Joyce and George Redden borrowed $700 from an insurance policy and gathered up money in savings to in 1971 place a bet on an upstart company. At the time, the Reddens had faith in their friend Claude Harris. They didn’t know that much about Harris’ boss, Sam Walton.
“We were a young couple in 1970 when Wal-Mart stock went public shortly after our good friend Claude Harris (part owner in a local Ben Franklin store) told us about the young company’s growth potential. We lived in Springdale at the time and occasionally shopped the Wal-Mart there (Store No. 3) but didn’t really have the money to buy the stock,” Joyce Redden said.
At the time Wal-Mart stock was trading at roughly $18 a share.
The Reddens, who live in south Sebastian County, said they trusted their good friend who had left his manager’s post at Ben Franklin — a retail enterprise then much larger than the pre-Wal-Mart business Walton operated — to become the first buyer for Walmart, in its infancy.
“We knew Claude had taken a leap of faith and our whole church prayed often for that young company where many of our other friends had gone to work,” she said.
With faith in Harris, the Reddens purchased the 100 shares of Wal-Mart stock. That gamble paid off with nine stock splits by June of 1990. For those who purchased 100 shares of the original offering, they would have held 51,200 shares by June 1990 with a value of around $3 million.
Harris said he was running a Woolworth’s in east Memphis when Sam Walton ventured into the store to see someone else.
“The fellow he wanted to see was out but he talked with me for a couple of minutes. I had never heard of Wal-Mart or Sam Walton at the time,” Harris said.
It was 1960 and Woolworth was the model retailer of the day, with a rich history dating back to 1879. In contrast Walton had nearly a dozen variety stores operating under Ben Franklin partnerships between himself and store managers. Walton’s namesake Wal-Mart wouldn’t be introduced until two years later.
Harris said he spent nearly 12 years with Woolworth where he had great mentors in retailing and merchandising. But after several visits with Walton, Harris accepted a partnership in a Ben Franklin store in Fayetteville and moved the family to Northwest Arkansas.
Harris joked, “My wife always said Sam Walton could charm a bird out a tree.”
COMPETING WITH GIBSON’S
As an early partner with Walton, Harris operated a store on one side of the Fayetteville square, across the street from another Walton variety store operated by Charlie Baum. To make matters worse there also was a Gibson’s franchise on the square.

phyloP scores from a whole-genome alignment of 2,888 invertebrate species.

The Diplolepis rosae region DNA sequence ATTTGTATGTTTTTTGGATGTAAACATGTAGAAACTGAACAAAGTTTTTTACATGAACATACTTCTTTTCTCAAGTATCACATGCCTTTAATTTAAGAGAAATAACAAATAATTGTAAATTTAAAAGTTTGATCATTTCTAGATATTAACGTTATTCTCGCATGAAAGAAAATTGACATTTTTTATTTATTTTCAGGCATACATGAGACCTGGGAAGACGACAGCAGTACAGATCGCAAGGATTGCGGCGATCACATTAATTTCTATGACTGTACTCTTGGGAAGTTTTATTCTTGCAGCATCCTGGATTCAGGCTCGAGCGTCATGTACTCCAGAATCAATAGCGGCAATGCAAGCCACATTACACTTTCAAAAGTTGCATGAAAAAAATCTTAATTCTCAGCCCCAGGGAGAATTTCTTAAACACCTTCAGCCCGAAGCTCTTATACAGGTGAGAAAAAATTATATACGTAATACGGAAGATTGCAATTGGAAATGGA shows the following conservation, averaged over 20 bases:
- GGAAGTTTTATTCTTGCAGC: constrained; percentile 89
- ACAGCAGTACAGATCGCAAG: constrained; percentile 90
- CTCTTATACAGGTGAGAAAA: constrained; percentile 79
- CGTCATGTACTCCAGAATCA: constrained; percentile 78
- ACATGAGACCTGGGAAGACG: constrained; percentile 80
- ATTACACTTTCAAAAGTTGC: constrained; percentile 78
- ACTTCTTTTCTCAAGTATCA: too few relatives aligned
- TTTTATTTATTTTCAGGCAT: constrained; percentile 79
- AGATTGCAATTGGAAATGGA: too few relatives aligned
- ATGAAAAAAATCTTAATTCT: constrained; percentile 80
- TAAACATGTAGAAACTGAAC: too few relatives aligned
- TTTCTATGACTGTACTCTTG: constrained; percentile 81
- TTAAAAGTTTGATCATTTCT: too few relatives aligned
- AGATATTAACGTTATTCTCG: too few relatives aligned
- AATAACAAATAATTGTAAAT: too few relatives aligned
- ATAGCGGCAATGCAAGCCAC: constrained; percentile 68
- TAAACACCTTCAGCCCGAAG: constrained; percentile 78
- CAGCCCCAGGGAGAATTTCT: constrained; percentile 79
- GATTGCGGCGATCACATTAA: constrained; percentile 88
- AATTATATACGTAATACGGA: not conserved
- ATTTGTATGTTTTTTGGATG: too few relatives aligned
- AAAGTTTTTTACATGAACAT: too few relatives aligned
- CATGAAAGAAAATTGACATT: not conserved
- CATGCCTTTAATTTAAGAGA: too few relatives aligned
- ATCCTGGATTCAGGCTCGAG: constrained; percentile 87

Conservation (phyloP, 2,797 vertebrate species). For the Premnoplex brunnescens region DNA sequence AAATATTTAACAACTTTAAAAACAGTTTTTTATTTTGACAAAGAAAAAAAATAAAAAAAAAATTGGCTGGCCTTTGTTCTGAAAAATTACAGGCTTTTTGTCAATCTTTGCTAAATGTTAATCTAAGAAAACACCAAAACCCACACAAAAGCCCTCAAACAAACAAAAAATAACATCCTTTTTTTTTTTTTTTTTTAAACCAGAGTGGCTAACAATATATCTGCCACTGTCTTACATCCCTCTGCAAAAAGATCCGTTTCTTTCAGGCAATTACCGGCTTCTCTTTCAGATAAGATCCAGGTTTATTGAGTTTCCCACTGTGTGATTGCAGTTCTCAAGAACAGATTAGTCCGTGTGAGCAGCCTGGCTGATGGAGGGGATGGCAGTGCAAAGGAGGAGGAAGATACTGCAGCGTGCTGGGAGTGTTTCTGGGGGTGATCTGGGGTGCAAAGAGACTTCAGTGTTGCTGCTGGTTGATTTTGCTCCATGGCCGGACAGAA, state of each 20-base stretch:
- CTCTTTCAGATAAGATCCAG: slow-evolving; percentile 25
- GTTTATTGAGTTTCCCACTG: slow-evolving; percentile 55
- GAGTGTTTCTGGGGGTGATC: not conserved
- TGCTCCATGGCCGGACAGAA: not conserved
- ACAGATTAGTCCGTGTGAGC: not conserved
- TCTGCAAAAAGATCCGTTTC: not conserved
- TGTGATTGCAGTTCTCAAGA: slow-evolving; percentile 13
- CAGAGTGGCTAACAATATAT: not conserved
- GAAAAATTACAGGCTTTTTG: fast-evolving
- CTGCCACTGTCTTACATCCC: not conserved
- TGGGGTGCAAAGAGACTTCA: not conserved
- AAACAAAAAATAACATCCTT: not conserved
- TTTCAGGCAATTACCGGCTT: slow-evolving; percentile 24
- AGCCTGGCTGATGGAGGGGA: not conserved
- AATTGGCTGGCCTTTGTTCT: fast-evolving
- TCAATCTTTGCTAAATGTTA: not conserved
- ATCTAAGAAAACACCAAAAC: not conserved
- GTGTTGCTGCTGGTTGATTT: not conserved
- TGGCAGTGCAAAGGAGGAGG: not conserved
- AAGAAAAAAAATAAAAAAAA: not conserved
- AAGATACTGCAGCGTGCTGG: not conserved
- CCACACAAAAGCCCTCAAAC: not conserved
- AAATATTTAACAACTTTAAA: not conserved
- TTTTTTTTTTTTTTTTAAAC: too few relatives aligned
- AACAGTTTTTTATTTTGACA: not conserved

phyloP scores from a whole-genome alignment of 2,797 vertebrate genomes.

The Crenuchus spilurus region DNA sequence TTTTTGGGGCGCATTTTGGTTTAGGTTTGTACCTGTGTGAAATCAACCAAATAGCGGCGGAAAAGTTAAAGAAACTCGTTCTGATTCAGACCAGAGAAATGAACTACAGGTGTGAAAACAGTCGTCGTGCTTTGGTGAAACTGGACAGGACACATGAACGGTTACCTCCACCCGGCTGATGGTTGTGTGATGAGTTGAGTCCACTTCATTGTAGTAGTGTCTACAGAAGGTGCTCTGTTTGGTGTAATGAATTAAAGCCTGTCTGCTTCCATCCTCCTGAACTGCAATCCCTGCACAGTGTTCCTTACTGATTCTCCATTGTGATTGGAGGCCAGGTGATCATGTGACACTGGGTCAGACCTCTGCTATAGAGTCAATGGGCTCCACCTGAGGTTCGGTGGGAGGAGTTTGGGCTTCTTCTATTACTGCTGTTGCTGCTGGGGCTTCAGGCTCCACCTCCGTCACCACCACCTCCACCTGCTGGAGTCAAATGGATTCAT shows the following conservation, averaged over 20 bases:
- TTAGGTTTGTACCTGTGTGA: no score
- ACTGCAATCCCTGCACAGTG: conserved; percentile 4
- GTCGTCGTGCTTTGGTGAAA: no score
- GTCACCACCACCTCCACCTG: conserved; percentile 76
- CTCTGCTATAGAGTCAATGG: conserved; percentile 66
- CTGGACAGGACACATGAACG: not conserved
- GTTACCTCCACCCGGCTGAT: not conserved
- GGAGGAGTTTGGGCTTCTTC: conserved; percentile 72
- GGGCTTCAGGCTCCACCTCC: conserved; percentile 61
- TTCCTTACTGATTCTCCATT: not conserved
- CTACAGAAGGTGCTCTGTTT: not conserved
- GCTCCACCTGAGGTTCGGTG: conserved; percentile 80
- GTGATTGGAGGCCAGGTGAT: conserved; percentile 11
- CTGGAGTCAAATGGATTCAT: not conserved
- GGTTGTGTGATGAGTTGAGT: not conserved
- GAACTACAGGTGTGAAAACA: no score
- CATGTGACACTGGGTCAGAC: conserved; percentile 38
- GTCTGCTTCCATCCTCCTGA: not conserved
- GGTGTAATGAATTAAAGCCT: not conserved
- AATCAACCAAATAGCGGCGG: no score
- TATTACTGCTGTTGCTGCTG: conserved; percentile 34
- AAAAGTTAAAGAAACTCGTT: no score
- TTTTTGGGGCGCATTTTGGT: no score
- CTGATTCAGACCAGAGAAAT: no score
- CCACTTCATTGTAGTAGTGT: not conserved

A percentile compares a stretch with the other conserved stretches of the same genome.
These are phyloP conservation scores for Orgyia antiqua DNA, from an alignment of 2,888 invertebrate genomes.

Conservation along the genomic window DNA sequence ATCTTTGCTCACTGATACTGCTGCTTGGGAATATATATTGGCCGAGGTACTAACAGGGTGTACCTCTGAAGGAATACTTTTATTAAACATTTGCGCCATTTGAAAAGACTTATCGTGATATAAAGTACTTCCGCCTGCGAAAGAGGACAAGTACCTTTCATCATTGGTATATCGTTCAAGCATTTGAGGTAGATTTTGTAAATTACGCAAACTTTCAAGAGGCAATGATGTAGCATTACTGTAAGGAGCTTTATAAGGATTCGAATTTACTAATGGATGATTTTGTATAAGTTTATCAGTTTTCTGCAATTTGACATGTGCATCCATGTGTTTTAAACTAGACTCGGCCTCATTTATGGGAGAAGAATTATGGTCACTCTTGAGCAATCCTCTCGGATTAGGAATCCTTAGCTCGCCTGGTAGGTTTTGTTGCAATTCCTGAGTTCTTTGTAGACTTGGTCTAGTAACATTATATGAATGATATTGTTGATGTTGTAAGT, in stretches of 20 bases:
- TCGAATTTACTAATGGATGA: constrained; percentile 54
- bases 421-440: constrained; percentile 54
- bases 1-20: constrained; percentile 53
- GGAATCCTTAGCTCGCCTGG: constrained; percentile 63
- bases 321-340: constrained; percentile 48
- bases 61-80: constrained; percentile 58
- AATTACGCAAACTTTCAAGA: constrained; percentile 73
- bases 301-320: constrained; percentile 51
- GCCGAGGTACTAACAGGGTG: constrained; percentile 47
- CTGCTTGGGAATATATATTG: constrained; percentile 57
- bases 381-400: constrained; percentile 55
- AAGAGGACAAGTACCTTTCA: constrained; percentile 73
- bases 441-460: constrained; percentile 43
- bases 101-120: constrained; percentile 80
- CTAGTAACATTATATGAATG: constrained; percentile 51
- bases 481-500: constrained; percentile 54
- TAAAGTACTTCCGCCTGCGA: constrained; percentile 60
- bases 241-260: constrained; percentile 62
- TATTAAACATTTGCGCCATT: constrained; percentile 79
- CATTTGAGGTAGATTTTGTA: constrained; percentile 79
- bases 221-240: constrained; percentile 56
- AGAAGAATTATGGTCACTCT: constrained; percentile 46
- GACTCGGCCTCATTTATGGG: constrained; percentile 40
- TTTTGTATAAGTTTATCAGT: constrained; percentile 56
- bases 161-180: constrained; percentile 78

Gibson’s, a discount chain headed up Herb Gibson, originally from Berryville, opened his first store in Abilene, Texas, in 1958 and eventually had 500 stores in 29 states by 1972. The retailer’s expansion was done mostly via franchising.
In his memoirs, Walton said Gibson’s philosophy, “Buy it low, stack it high and sell it cheap” resonated with him. Walton said when GIbson’s came to Fayetteville in 1960 and began competing directly with his stores, he couldn’t just sit back and watch.
Rogers was ripe for a discounter but Harris remembers there were plenty of doubters ahead of Store No. 1.
He said veteran variety store managers like himself had little desire to oversee a Wal-Mart as it was a different business plan — modeled after Gibson’s discounting across the board on whatever merchandise could be readily sourced.
Wal-Mart No. 1 opened July 2, 1962. The original ledger displayed in the Wal-Mart Visitor’s Center, shows the store had gross sales of $43,078 with profits of $9,452 in that first month.
Before Store No.1 could prove itself, Walton opened a store each in Harrison and Springdale.
‘ENOUGH OF THESE STORES’
Harris became Wal-Mart’s first buyer in 1968 and remembers well the opening of Store No. 12 in Claremore, Okla. — Helen Walton’s hometown.
“We were standing there chatting when Helen said to Sam, ‘I think we probably have enough of these stores,’” Harris recalled during an interview with The City Wire. “Sam answered, ‘You are probably right.’ But then we just kept on opening more.”
Harris said when he took over the buying for Wal-Mart there were no paper records to speak of. Starting from scratch, Harris modeled the merchandising record keeping and business practices after Woolworth’s. He said buyers had to tightly control expenses because Walton was financing the inventory on a personal line of credit.
Once Wal-Mart went public in 1972, early partners like Harris, Willard Waker and Charlie Baum had their shares converted to Wal-Mart.
Wal-Mart in the early years was a calculated gamble and succeeded out of sheer necessity because the company was undercapitalized and operating in areas off the beaten path, Walton admitted in his memoirs.
But employees and investors who stayed in the game would be aptly rewarded.
In the 40 years following the 1970 public stock offering, a $1,650 investment would have grown to $10 million.
George Redden said his family added to its Wal-Mart holdings over the years in part because the company is one that gives back to communities.
“I remember going to purchase some additional shares around 1990 shortly after Sam Walton was diagnosed with cancer. A broker in Fayetteville told me to sell what I had and buy something else because when Sam died the company would too. I didn’t believe him and bought 100 more shares,” Joyce Redden said.
She said owning Wal-Mart stock has allowed her family to live a comfortable life.
“It’s been a true blessing for our family and so many others, who also believed.”